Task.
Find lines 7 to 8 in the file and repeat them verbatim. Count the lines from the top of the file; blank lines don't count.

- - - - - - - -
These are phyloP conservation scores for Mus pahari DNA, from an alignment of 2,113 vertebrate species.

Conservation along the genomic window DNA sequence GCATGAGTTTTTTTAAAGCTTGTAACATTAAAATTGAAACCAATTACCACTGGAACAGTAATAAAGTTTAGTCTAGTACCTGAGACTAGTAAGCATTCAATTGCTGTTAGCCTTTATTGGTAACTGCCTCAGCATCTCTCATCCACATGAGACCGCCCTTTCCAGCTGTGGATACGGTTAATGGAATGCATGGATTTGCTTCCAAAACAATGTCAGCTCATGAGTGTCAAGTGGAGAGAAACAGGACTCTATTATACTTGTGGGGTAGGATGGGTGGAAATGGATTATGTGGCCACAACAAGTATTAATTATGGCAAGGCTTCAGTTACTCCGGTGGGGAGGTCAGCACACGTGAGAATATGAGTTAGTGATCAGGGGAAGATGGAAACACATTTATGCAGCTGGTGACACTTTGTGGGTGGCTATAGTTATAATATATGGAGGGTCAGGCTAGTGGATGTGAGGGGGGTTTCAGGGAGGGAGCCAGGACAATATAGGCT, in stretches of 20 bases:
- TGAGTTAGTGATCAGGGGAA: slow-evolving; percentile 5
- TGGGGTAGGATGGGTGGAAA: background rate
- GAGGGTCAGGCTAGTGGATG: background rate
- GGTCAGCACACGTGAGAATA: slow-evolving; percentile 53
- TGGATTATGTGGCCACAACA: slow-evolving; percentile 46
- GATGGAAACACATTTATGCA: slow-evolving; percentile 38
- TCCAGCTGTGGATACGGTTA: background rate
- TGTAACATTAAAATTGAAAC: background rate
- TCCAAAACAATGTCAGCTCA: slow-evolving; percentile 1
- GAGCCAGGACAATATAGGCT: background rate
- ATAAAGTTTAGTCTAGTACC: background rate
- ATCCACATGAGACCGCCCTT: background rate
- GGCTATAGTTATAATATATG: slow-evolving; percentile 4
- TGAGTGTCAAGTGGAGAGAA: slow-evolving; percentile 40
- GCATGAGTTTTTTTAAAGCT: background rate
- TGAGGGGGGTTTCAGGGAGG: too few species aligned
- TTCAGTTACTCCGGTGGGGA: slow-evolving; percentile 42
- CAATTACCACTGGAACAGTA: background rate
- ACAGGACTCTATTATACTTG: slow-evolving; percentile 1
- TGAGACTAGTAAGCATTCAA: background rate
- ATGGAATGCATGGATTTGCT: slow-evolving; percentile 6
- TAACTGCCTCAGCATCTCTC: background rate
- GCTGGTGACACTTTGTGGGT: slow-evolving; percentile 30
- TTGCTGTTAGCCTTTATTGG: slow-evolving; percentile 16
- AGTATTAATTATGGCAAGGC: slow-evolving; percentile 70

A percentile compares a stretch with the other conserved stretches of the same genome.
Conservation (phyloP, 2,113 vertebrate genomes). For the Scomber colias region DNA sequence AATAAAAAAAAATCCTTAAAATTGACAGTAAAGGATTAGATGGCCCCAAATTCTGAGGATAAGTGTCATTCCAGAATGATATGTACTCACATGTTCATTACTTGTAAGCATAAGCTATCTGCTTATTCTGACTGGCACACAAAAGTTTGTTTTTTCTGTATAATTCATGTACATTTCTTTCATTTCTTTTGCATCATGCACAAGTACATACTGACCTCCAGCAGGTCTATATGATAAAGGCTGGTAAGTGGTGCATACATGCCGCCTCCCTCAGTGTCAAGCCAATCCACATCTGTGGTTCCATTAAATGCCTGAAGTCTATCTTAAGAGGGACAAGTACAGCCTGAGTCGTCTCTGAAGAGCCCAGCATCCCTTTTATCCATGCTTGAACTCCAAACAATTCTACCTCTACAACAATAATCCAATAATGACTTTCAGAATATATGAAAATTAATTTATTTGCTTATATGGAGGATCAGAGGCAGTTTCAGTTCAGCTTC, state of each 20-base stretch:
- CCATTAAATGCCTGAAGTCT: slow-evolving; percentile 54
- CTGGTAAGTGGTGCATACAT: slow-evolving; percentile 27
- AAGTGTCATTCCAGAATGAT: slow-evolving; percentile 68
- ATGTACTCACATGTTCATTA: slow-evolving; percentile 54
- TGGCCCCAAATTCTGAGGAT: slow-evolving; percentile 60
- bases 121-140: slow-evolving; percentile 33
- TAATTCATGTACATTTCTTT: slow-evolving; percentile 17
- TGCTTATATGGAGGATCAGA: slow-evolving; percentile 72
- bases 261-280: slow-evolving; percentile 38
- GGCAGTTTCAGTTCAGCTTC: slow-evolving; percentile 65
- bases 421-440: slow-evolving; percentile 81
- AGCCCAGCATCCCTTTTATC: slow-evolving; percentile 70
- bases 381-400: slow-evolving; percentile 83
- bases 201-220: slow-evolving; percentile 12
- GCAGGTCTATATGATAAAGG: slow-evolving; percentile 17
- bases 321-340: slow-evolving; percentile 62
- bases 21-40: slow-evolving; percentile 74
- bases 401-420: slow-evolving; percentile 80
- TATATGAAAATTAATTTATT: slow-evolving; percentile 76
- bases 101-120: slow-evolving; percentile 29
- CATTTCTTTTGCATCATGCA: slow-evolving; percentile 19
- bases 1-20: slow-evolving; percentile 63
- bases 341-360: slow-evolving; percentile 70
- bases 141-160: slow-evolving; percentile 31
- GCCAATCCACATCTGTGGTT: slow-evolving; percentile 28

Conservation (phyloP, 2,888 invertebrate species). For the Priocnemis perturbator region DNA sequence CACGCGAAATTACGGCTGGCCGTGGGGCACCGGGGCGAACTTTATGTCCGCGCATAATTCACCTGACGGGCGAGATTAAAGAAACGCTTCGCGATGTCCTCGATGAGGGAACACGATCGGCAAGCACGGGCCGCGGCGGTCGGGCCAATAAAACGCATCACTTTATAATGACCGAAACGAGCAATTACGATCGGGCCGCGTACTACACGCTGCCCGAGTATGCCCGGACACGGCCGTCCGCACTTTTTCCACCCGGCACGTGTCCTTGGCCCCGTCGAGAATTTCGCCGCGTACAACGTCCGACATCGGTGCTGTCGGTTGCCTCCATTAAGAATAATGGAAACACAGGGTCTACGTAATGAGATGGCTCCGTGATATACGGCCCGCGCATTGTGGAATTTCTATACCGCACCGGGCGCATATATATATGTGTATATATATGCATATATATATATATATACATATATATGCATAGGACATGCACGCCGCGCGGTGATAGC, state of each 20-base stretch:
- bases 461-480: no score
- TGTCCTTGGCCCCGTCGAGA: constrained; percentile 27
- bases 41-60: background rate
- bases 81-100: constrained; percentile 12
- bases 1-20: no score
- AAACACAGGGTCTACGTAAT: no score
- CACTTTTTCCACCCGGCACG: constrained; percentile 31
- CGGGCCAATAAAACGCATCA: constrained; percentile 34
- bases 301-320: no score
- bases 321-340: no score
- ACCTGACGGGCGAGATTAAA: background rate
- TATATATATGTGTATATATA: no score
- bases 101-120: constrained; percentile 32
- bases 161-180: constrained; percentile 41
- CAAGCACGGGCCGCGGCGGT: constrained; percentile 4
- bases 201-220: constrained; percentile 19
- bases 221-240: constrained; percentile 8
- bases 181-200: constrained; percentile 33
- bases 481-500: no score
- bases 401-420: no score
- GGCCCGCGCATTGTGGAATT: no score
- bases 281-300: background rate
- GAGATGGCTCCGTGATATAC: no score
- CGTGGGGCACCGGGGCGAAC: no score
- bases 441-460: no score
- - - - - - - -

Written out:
- TGGATTATGTGGCCACAACA: slow-evolving; percentile 46
- GATGGAAACACATTTATGCA: slow-evolving; percentile 38